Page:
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Brent Blanchard, Esq
Brent Blanchard, Esq, Lawyer
Category: Consumer Protection Law
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Experience:  Thirteen years' experience in consumer transactions and litigation
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I had a plumbing company bid a job to re plumb my house with

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I had a plumbing company bid a job to re plumb my house with a Pex Distribution System Manifold set up. They did not install a manifold type system they simply replaced all the visible horizontal lines in the basement with Pex tubing and left all the riser piping from the basement to all 4 bathrooms and the kitchen. I don't have one toilet that works properly out of the 4. There isn't enough pressure for the Sloan type toilets because they did not replace the riser piping with the Pex. It has the old galvanized piping from the year 1926 when the house was built. I have had no less than 10 leaks thus far. Still no properly working toilets and the company just keeps making band aid fixes in the basement. They want to try to charge my an exorbitant amount of money to replace the old riser galvanized piping which should have been done in the original proposal. The plumber that actually did the work has since been fired but not because of me. I don't want to pay them another dime. I've had other bids and the amount to install the Manifold type Pex Distribution is half of what they charged me. I want to take them to court. They also did some piping work on my boiler system. That isn't working properly either. The amount for all this work far exceeds what I could claim in small claims court. This job has been going on since Sept 6th 2012. I live in the house and I feel like I'm camping. What do I need to do and what type of attorney do I need to contact? I live in Detroit Michigan.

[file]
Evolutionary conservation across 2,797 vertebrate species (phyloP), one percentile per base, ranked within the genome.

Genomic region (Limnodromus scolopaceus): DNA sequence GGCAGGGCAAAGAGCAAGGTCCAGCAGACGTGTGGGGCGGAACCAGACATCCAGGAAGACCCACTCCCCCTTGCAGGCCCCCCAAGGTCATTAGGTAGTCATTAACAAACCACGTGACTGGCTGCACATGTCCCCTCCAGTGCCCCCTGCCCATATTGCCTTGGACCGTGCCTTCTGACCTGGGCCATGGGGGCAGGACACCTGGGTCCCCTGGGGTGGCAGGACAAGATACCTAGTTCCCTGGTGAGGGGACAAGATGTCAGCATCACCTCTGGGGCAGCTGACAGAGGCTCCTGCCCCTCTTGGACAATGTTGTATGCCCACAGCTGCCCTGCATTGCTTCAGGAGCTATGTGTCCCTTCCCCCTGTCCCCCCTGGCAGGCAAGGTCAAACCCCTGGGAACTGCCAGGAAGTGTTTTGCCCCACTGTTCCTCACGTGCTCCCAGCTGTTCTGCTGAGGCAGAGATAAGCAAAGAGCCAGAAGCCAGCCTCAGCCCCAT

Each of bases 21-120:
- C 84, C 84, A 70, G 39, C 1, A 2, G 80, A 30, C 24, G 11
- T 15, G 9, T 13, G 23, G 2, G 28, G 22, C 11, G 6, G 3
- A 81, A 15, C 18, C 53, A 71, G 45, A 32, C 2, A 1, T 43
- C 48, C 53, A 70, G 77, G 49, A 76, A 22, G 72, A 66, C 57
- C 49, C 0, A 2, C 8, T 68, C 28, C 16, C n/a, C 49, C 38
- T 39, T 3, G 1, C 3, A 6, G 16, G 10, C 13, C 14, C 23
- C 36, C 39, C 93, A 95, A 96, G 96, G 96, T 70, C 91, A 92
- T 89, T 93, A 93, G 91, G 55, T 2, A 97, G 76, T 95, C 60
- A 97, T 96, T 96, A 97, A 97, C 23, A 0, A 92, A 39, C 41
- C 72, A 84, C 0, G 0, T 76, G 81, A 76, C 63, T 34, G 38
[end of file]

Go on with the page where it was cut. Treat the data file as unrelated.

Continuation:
Thanks
Submitted: 1 year ago.
Category: Consumer Protection Law
Expert:  Brent Blanchard, Esq replied 1 year ago.
Thank you for your question.

Sorry to hear about the ongoing trials. A house should not be like a . . . I'd like to make a joke here but can't think of something witty... But you know what I mean.

Your dispute sounds like a blend of general construction law with more general contracts law at the core. Depending on how Michigan treats these things, renovation projects might also fall under the more specialized arena of construction defects law.

And don't worry about being forced out of small claims by the (yes you can worry about THIS part-->) larger size of damages. Small claims is indeed quick and easy but the only remedy they can give is money and the fast pace and lack of formal "discovery" makes evidence hit-and-miss, with correspondingly sloppy results.

Key issues:
1. Exactly what WAS promised in the first bid? "Scope of work" is an important combined construction/legal term here.
2. IF the scope of work was incomplete, did the owner's contracting for later repairs *effectively* waive any breach of contract claim under #1?
3. Does the rest of the plumbing trade interpret the scope of the work the way you do or the way the contractor does? Watch for undisclosed family/cousin/in-laws relationships between the defendant and the "trade expert" they trot out for testimony!
4. General contracts law almost never relieves a person of a "bad deal". Too high of a price for the scope of the work is, legally, what the homeowner agreed to. That is hard to defeat.
5. Starting with the contract price AND whatever was done improperly or not done at all, most of the time a homeowner can find substitute "performance" by a competent, but not usually the highest-priced, contractor. The costs of substitute performance are first deducted from anything left unpaid on the original contract, THEN what is left (if any) becomes the breach of contract damages one tries to get the breaching party to pay. Put another way, a $10k job incomplete that takes $5k to finish but with $2k of the original work incomplete, is a $3k contract damages case. A $10k job finished but badly botched that takes $5k to fix remains a $5k contract damages case.
6. A breach of contract victim has a duty to "mitigate damages". So, if the highest-bid contractor is used to finish a job, there must be a good explanation for that decision. If not, then the completion costs might not be ALL recoverable.

When you find the local attorney to consult with to nail these things down and analyze anything else important (like whether any special provisions of construction defect laws apply), make sure that you bring all the bid documents. On photocopies of them, marked for ONLY your attorney to see, highlight anything fishy or which duplicates the scope of work from any prior bid document from the same contractor. Be sure to look for, and exclude from your damages calculus, any NEW scope of work that could not have been reasonably known at the time of any prior bid.